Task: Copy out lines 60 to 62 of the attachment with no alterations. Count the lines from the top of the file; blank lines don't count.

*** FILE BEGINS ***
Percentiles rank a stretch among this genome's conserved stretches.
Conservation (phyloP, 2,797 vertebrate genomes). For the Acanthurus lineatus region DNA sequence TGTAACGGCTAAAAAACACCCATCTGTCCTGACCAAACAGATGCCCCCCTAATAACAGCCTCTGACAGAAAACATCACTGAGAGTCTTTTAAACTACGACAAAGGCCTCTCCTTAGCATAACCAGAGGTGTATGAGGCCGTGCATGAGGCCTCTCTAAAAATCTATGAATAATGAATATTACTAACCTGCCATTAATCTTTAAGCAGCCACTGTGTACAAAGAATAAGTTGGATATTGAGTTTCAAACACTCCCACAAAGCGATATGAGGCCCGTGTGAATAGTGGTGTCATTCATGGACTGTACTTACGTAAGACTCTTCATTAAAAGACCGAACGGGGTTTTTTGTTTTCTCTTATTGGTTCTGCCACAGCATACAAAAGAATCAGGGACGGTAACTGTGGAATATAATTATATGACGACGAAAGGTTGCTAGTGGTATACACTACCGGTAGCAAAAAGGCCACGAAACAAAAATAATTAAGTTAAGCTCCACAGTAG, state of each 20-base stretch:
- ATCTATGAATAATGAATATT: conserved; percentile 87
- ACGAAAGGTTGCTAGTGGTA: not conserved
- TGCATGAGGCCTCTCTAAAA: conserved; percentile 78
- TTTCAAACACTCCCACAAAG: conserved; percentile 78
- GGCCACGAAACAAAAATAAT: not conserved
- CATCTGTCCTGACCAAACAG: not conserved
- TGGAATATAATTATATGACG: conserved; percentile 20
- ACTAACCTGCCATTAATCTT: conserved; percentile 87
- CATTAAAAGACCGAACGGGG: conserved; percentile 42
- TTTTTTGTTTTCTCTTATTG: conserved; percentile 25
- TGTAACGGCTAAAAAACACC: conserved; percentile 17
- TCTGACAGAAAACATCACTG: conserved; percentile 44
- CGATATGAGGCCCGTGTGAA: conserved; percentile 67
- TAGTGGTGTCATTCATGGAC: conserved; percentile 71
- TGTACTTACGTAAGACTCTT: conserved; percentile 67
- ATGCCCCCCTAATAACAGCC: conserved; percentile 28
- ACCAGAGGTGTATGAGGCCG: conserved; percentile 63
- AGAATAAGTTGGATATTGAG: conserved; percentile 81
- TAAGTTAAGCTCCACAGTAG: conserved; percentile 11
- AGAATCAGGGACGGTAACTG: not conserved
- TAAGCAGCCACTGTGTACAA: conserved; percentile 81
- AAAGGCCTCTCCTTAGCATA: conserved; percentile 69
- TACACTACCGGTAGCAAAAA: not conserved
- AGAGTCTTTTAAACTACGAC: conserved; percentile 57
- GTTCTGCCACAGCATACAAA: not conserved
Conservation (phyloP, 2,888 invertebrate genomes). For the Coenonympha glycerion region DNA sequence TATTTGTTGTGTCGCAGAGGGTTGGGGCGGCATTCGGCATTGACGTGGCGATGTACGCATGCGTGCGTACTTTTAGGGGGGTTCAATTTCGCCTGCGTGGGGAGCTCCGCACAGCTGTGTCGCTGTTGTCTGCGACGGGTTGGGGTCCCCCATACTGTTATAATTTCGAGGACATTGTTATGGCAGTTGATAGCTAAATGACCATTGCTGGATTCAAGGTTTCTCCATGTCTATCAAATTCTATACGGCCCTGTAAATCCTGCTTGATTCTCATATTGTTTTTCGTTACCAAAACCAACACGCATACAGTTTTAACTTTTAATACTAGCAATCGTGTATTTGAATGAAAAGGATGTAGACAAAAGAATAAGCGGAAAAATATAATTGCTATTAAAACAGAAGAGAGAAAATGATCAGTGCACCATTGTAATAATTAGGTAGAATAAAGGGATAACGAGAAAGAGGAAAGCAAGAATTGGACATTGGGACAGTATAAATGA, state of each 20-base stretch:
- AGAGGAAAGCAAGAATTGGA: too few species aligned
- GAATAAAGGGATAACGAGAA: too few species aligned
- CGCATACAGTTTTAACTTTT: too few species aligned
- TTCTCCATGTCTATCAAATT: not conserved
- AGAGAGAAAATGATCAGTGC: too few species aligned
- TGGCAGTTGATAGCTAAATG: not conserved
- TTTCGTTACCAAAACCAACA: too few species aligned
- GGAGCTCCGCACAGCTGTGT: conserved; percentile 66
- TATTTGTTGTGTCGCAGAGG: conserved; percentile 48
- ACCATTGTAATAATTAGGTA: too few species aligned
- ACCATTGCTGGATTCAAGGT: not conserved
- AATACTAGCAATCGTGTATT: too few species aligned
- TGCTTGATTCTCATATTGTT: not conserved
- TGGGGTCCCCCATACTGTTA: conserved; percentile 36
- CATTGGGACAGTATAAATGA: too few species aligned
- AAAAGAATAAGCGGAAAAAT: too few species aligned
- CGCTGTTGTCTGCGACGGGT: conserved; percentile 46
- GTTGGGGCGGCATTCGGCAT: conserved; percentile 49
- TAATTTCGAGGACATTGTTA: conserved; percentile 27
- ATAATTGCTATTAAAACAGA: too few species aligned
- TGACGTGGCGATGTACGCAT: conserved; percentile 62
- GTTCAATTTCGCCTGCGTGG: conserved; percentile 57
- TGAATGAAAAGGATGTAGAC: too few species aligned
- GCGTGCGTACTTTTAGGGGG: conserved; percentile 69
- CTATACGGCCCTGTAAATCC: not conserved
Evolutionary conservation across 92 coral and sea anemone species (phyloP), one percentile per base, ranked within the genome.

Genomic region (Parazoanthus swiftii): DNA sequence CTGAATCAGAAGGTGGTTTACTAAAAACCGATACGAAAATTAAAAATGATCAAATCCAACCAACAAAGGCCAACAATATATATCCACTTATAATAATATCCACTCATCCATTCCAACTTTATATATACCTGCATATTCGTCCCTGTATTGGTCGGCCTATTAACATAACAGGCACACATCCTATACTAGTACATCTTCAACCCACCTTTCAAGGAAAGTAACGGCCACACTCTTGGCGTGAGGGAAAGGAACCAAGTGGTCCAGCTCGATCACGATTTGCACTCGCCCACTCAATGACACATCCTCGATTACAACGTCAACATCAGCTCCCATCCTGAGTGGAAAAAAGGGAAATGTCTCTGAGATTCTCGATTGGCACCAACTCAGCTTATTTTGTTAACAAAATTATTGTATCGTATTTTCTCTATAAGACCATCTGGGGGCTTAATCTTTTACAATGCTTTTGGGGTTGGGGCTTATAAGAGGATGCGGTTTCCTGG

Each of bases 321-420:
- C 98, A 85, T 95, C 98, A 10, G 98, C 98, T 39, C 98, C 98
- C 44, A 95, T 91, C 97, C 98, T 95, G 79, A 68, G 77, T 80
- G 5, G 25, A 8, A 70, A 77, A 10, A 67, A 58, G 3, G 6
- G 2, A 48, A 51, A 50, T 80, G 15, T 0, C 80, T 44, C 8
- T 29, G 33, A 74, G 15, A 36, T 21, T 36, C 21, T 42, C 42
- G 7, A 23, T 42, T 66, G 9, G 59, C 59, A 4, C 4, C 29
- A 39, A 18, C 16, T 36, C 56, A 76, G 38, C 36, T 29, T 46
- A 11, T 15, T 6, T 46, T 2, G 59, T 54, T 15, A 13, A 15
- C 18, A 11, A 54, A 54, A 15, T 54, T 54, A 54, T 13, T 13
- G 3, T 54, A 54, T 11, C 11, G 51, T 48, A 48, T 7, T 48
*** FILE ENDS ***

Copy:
- G 2, A 48, A 51, A 50, T 80, G 15, T 0, C 80, T 44, C 8
- T 29, G 33, A 74, G 15, A 36, T 21, T 36, C 21, T 42, C 42
- G 7, A 23, T 42, T 66, G 9, G 59, C 59, A 4, C 4, C 29